Senate Passes Bills to Protect Victims of Domestic Violence and Child Abuse

May 13, 2015

The New York State Senate today passed two measures to strengthen protections for victims of domestic violence and children at risk of abuse. The bills would create new safeguards for victims who testify against their abusers in court, as well as establish a commission to study and recommend methods of preventing child abuse in New York.

Senate Majority Leader John Flanagan (R-C-I East Northport) said, “The Senate is continuing to take important steps to improve protections for our state’s most vulnerable women and children with the passage of the bills today and the measures already approved in the Senate’s Women’s Equality Agenda. We continue to wait for Assembly action on three women’s equality bills, including one that prevents housing discrimination of domestic violence victims, but I am hopeful the Assembly will act before the end of session for the well-being of New York’s women and families.”

Statistics show that violent attacks against women are often committed by their domestic partners or someone close to them. As a result, these individuals fear reprisal and are less likely to testify against their abusers in court. 

The Senate approved legislation (S3087), sponsored by Senator Catharine Young (R-C-I, Olean), allowing domestic violence victims to testify in the physical absence of their abusers by using closed-circuit television. By offering an alternate forum for victims of domestic violence to serve as witnesses, the legislation seeks to facilitate their willingness to come forward. 

Senator Young said, “Many domestic violence victims fear retribution from their attacker if they choose to pursue charges against them. With statistics showing only 48 percent of victims report their attacks to authorities, allowing a domestic violence victim to be designated as a ‘vulnerable witness’, thus allowing their testimony to be given via closed-circuit TV, will encourage more victims to come forward and confront their abusers. Fostering a safe environment for victims that allows them to confront their attacker and fight for justice will ensure they take an important step toward becoming domestic violence survivors.”

In addition, the Senate passed a bill (S824), sponsored by Senator Martin Golden (R-C-I, Brooklyn), that would establish a temporary state commission to study child abuse prevention and make recommendations for implementing child abuse prevention programs statewide.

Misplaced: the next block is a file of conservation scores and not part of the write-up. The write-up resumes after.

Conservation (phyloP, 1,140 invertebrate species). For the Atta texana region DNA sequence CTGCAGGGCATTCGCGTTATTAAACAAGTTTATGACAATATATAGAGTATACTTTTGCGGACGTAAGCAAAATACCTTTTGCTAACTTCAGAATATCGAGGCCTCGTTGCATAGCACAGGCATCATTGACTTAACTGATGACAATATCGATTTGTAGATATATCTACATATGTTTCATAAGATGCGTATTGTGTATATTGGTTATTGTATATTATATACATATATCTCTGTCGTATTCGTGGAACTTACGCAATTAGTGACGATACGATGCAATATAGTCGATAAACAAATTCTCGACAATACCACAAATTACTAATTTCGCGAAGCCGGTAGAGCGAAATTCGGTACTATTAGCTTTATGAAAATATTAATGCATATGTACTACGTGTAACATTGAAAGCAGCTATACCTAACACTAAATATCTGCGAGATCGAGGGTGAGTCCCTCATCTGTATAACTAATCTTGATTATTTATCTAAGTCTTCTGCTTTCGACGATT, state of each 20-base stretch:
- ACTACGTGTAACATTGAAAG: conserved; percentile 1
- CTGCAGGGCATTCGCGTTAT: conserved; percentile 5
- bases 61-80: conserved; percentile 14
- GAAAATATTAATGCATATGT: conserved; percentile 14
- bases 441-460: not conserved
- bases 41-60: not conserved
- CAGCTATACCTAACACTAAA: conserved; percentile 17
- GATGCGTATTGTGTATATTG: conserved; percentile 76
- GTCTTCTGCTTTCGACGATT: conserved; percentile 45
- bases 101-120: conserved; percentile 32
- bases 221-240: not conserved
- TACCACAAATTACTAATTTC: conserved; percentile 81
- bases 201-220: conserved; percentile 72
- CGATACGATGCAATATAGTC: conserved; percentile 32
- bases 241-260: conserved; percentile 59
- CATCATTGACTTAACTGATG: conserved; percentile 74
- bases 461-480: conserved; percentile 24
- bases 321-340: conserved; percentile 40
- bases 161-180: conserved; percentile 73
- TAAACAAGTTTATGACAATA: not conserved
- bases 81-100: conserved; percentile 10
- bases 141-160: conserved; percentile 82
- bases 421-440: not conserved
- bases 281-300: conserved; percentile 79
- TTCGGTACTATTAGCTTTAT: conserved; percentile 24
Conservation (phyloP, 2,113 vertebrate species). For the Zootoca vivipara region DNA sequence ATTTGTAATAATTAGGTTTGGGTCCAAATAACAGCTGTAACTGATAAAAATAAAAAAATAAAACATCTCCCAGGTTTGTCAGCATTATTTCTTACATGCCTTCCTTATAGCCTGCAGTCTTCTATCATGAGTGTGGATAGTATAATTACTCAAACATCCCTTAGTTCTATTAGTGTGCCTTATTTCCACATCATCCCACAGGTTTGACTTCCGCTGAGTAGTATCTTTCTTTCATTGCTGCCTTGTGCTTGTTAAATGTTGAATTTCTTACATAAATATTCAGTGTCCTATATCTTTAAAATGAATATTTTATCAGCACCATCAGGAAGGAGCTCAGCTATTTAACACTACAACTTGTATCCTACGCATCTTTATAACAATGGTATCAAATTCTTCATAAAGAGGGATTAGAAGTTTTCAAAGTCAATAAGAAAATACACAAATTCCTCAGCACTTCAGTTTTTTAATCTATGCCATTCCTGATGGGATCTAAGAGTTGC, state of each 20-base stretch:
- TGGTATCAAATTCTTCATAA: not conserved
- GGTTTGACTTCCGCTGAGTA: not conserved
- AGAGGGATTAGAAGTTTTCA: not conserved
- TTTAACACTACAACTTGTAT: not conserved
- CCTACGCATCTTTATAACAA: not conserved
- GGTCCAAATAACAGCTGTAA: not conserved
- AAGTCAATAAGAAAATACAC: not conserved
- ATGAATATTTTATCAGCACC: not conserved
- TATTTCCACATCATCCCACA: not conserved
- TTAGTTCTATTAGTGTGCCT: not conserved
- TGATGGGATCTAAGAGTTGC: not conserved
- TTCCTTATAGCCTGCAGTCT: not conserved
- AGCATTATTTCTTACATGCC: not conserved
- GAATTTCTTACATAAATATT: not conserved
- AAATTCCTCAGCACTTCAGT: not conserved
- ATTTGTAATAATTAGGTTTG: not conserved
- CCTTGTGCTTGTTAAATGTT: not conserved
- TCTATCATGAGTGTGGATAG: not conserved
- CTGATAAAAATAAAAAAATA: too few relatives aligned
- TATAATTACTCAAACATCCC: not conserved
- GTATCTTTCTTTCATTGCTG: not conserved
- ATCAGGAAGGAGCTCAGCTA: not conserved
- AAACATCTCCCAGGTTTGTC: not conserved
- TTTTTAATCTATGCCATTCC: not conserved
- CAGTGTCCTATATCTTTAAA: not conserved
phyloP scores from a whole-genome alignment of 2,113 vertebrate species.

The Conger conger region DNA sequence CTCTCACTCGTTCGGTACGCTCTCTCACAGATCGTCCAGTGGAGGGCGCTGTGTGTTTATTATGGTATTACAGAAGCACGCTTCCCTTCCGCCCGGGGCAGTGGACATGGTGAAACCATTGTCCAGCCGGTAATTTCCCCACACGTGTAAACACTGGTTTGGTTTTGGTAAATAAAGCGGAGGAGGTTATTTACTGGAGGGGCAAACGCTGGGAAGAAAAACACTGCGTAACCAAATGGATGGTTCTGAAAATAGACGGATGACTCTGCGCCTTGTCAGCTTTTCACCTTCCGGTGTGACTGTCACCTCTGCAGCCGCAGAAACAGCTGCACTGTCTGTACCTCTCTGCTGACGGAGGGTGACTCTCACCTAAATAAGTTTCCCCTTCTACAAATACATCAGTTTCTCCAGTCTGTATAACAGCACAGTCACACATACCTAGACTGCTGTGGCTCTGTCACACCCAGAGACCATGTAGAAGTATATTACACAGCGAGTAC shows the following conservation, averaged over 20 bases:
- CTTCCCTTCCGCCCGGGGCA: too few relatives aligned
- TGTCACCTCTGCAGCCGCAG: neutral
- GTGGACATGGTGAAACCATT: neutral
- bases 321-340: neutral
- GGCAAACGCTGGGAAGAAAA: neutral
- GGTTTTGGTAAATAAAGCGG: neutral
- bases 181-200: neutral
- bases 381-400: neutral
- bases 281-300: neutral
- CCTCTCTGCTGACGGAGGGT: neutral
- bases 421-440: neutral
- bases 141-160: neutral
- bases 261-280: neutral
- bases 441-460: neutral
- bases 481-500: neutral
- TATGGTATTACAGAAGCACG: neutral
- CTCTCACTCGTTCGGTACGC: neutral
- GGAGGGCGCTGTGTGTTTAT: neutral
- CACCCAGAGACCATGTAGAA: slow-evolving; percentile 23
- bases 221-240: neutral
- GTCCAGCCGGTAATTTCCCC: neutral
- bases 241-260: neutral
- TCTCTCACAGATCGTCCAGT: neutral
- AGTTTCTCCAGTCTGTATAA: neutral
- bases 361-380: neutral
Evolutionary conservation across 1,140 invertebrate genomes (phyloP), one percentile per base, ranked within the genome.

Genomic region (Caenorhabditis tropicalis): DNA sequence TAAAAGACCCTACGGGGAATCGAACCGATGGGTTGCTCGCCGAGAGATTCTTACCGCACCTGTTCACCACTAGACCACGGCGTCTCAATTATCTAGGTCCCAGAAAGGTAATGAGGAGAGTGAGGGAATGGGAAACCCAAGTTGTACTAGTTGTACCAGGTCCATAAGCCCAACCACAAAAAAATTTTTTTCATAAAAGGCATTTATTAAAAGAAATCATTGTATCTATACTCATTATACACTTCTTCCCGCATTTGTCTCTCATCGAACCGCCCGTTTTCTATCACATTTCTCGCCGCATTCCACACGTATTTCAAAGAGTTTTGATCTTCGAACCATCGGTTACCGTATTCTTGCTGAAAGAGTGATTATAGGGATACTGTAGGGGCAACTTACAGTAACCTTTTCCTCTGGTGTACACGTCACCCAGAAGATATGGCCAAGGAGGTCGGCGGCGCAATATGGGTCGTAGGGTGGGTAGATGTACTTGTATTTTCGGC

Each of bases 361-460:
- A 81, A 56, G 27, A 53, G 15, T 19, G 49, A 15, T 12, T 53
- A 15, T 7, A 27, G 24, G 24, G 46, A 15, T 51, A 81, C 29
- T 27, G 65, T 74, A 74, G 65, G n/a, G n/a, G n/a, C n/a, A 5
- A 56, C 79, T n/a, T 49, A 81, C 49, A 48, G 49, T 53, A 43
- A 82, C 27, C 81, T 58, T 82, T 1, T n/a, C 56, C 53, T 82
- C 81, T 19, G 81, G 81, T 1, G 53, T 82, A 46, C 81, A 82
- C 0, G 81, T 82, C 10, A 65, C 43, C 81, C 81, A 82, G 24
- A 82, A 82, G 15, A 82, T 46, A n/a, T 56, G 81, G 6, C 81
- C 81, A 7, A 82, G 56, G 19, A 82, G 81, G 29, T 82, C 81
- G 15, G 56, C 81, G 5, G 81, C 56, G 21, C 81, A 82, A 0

Senator Golden said, “There is no place in our homes, schools, or society for child abuse, and the unfortunate reality is that it is happening all too often in New York. I introduced this legislation because it is time that we stand up against child abuse and make prevention a priority.  Reports indicate that there are approximately 80,000 children found to be victims of child abuse and maltreatment in New York State each year. We must figure out how to reverse this trend that is damaging many families.”

The tragic deaths of children across the state, including Abdifatah Mohamud and Eain Clayton Brooks in Western New York, Myls Dobson in New York City, and, most recently, Kenneth White in Albany County, have brought attention to potential deficiencies in laws put in place to protect vulnerable children.

Research has demonstrated that programs focusing on educating and training new and future parents are the most practical and cost-effective means of preventing child abuse and neglect. Child abuse prevention also addresses other aspects of family dynamics that threaten children’s well-being, including preventable health conditions such as low birth weight, infant mortality, and drug-addicted babies. 

Despite their success, child abuse prevention programs are currently only available to a small number of eligible at-risk families. In addition, a study found that the state spends approximately $2.4 billion each year on the consequences of child abuse, including incarceration, court costs, and foster care. By examining the accessibility of prevention programs, as well as strategies for expanding these services to more families across the state, the temporary commission would more effectively protect children while saving the state considerable fiscal resources.

The bills have been sent to the Assembly.